...they have planned a snare for the fish, and get the better of them by their fisherman's craft. . . . They fasten red . . . wool round a hook, and fit on to the wool two feathers which grow under a c**k's wattles, and which in color are like wax. Their rod is six feet long, and their line is the same length. Then they throw their snare, and the fish, attracted and maddened by the color, comes straight at it, thinking from the pretty sight to gain a dainty mouthful; when, however, it opens its jaws, it is caught by the hook, and enjoys a bitter repast, a captive.

In his book Fishing from the Earliest Times, however, William Radcliff (1921) gave the credit to Martial (Marcus Valerius Martialis), born some two hundred years before Aelian, who wrote:

    ...Who has not seen the scarus rise, decoyed and killed by fraudful flies...

The last word, somewhat indistinct in the original, is either "mosco" (moss) or "musca" (fly) but catching fish with fraudulent moss seems unlikely.

Great Britain

Other than a few fragmented references little was written on fly fishing until The Treatyse on Fysshynge with an Angle was published (1496) within The Boke of St. Albans attributed to Dame Juliana Berners. The book contains, along with instructions on rod, line and hook making, dressings for different flies to use at different times of the year. The earliest English poetical treatise on Angling by John Dennys, said to have been a fishing companion of Shakespeare, was published in 1613, The Secrets of Angling, of which 6 verses were quoted in the better known book Izaak Walton's Compleat Angler (1653), of which the latter two chapters were actually written by his friend Charles Cotton, and described the fishing in the Derbyshire Wye.

British fly-fishing continued to develop in the 19th Century, with the emergence of fly fishing clubs, along with the appearance of several books on the subject of fly tying and fly fishing techniques. In southern England, dry-fly fishing acquired an elitist reputation as the only acceptable method of fishing the slower, clearer rivers of the south such as the River Test and the other chalk streams concentrated in Hampshire, Surrey, Dorset and Berkshire (see Southern England Chalk Formation for the geological specifics). The weeds found in these rivers tend to grow very close to the surface, and it was felt necessary to develop new techniques that would keep the fly and the line on the surface of the stream. These became the foundation of all later dry-fly developments. However, there was nothing to prevent the successful employment of wet flies on these chalk streams, as George Edward MacKenzie Skues proved with his nymph and wet fly techniques. To the horror of dry-fly purists, Skues later wrote two books, Minor Tactics of the Chalk Stream, and The Way of a Trout with a Fly, which greatly influenced the development of wet fly fishing. In northern England and Scotland, many anglers also favored wet-fly fishing, where the technique was more popular and widely practiced than in southern England. One of Scotland’s leading proponents of the wet fly in the early-to-mid 19th century was W.C. Stewart, who published "The Practical Angler" in 1857.

In Scandinavia and the United States, attitudes toward methods of fly fishing were not nearly as rigidly defined, and both dry- and wet-fly fishing were soon adapted to the conditions of those countries.

The traditional Japanese method of fly-fishing is known as "Tenkara" (Japanese: ????, literally: "from heaven"). The first reference to tenkara fly-fishing was in 1878 in a book called "Diary of climbing Mt. Tateyama".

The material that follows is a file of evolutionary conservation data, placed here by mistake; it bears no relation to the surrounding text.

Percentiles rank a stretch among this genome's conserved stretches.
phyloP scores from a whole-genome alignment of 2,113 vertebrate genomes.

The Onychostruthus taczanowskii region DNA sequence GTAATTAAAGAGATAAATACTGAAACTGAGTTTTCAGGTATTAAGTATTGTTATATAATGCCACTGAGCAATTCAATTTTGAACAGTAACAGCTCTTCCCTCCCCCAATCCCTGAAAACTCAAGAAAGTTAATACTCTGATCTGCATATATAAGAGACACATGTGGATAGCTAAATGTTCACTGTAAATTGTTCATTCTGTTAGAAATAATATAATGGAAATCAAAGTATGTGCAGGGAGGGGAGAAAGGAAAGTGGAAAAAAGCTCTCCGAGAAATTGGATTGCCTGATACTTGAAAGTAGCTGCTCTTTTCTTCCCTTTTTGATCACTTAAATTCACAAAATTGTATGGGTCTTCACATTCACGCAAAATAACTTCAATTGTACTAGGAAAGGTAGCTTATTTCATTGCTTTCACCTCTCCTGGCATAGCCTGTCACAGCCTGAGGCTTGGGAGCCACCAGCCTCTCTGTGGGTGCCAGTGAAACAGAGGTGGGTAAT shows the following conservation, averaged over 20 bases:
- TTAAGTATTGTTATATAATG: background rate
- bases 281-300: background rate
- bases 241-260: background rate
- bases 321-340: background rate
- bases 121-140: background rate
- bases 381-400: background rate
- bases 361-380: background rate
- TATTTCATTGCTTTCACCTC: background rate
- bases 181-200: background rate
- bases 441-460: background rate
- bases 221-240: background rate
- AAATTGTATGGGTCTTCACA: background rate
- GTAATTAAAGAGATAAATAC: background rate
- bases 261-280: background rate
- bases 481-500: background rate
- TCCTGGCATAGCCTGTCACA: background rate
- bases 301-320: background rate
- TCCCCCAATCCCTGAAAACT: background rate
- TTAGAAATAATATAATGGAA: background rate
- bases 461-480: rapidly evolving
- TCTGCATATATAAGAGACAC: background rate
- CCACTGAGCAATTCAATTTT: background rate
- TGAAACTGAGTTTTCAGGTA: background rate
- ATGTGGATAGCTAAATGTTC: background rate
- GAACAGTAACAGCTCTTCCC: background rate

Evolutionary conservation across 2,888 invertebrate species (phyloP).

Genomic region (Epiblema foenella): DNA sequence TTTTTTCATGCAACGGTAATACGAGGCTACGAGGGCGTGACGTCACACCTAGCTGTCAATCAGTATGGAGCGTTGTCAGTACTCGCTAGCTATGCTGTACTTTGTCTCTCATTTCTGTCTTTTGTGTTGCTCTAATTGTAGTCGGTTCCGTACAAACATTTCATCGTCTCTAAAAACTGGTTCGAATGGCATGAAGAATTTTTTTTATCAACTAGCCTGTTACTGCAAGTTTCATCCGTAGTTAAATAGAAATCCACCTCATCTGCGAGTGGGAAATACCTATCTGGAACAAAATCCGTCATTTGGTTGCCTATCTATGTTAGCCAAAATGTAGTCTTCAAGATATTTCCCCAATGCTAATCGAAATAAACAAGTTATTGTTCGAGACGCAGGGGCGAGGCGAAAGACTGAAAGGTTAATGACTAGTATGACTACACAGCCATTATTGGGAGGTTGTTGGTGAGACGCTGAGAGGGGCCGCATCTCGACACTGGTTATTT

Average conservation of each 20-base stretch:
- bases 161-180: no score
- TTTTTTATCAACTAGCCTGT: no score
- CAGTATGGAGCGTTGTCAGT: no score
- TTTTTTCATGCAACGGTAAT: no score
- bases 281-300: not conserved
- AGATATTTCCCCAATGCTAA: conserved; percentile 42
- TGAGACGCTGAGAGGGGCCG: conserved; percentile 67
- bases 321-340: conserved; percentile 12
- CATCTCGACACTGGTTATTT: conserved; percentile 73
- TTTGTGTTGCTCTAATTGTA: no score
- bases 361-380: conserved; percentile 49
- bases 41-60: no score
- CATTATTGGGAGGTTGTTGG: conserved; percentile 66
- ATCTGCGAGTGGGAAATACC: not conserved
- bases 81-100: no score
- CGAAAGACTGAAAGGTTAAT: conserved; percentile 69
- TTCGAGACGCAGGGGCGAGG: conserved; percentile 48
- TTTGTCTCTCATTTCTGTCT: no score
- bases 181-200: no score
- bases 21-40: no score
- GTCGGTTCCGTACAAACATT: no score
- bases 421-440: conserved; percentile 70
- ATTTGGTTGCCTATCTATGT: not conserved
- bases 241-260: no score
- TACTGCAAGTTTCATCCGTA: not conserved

Tenkara is the only fly-fishing method in Japan that is defined by using a fly and casting technique where the line is what is actually being cast. Tenkara originated in the mountains of Japan as a way for professional fishermen and inn-keepers to harvest the local fish, Ayu, trout, char for selling and providing a meal to their guests. Primarily a small-stream fishing method that was preferred for being highly efficient, where the long rod allowed the fisherman to place the fly where the fish would be.

Another style of fishing in Japan is Ayu fishing. As written by historian Andrew Herd, in the book "The Fly", "Fly fishing became popular with Japanese peasants from the twelfth century onward...fishing was promoted to a pastime worthy of Bushi (warriors), as part of an official policy to train the Bushi's mind during peacetime." This refers primarily to Ayu fishing, which commonly uses a fly as lure, uses longer rods, but there is no casting technique required, it's more similar to dapping. Ayu was practiced in the lowlands (foothills), where the Bushi resided, tenkara practiced in the mountains. Fishing flies are thought to have first originated in Japan for Ayu fishing over 430 years ago. These flies were made with needles that were bent into shape and used as fishing hooks, then dressed as a fly. The rods along with fishing flies, are considered to be a traditional local craft of the Kaga region.

In the West, fly-fishing rods were primarily made of wood, which is heavy, so having long rods to reach spots where fish may be was tricky. Anglers started devising running line systems, where they could use shorter rods and longer lines. Eventually this led to the development of reels and the widespread use of shorter rods and reels. In Japan, bamboo, a very light material, was readily available, so anglers could make very long rods without much concern for weight. Fly-fishing remained more pure, as it was in its origins, anglers in Japan could continue using the long rods and did not feel the need to invent running line systems and reels.
North America
From The Speckled Brook Trout by Louis Rhead (1902)